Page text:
First rose goes to Brooks, next to Chris -- neither of which is a surprise -- and then, since she's not nearly as into either Zak or Drew, she probably had to decide which would make her look less like an asshole: dumping the guy who just introduced her to his mentally challenged sister, or the guy who jumped the gun on giving her a ring.

No contest. Drew gets the rose. Zak looks gutted. And now that he's leaving, I admit I'm surprised by his staying power, and also he turned out to be slightly less of an oxygen-wasting meatbag than the first night would have had us all believe.

She walks him out while the other guys whisper about it, Chris saying, "I thought he'd built up a pretty good relationship with her." Neither of the other guys says, "Well, Chris, which of us do you think should have been sent home then?"

"I don't want you to leave here," Desiree tells Zak. But she doesn't want the other guys to leave even more. THIS IS HOW IT WORKS! Sitting on a bench outside, Zak says he was completely shocked. "You really are great and don't want you ever to lose that," she tells him. None of what she says makes sense, but it all boils down to, "Don't be upset because it will bother me that I am the cause of this."

She creakily talks about how she doesn't know if she should keep the ring. No, KEEP THE RING THAT THE GUY YOU'RE DUMPING GAVE YOU BECAUSE YOU'RE WAITING FOR BROOKS TO GIVE YOU A REAL ONE, BY ALL MEANS. He's all, "Yeah, I'll take that back and give it to someone who's NOT going to kick my heart in its crotch."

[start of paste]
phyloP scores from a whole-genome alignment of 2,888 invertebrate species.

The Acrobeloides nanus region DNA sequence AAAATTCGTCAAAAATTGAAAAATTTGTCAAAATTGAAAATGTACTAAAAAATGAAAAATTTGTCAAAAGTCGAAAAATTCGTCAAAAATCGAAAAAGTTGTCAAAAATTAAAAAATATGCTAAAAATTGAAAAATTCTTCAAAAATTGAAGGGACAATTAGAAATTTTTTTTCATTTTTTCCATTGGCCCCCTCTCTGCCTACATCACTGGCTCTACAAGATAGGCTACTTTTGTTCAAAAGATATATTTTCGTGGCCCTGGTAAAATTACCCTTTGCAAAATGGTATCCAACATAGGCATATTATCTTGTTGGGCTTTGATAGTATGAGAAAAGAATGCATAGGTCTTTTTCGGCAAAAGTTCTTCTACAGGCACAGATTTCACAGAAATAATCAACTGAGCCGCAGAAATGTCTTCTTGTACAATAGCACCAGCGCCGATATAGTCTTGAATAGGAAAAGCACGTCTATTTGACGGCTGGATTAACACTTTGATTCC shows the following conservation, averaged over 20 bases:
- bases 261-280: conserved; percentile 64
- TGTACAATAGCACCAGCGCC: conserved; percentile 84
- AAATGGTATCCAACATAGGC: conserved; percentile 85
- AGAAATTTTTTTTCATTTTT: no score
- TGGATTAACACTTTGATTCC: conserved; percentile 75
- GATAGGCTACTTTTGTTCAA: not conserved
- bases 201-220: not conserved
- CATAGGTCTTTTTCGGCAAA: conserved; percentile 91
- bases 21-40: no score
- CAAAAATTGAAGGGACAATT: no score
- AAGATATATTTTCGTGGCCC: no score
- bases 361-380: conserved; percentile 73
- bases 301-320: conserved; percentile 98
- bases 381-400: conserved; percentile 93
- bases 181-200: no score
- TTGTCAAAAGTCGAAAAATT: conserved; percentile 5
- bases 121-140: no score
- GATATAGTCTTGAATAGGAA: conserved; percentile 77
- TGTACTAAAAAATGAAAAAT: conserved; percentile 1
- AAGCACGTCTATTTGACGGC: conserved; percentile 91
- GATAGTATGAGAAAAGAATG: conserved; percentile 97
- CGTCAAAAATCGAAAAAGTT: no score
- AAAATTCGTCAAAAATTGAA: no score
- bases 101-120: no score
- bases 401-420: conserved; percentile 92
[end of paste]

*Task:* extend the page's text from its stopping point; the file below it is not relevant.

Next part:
She sees him to the limo and rubs his temples for five hours and then says he wasn't expecting it. You know, after a hometown date in which he said he loved her. Have you considered the possibility she doesn't love you back? No? Just asking.

"I have a dark place there," he says, and then starts whining about the slump he's been in. He has spent two years alone and wanted to get out of his slump. And then in a move that was supposed to be emotional but comes off as pissy, he has the limo pull over so he can throw the ring out the window. That sounds about right.

Daniel is a writer in Newfoundland with a wife and a daughter. He's said "This is the worst season ever" so many times it has lost all meaning. Follow him on Twitter (@DanMacEachern) or email him at danieljdaniel@gmail.com.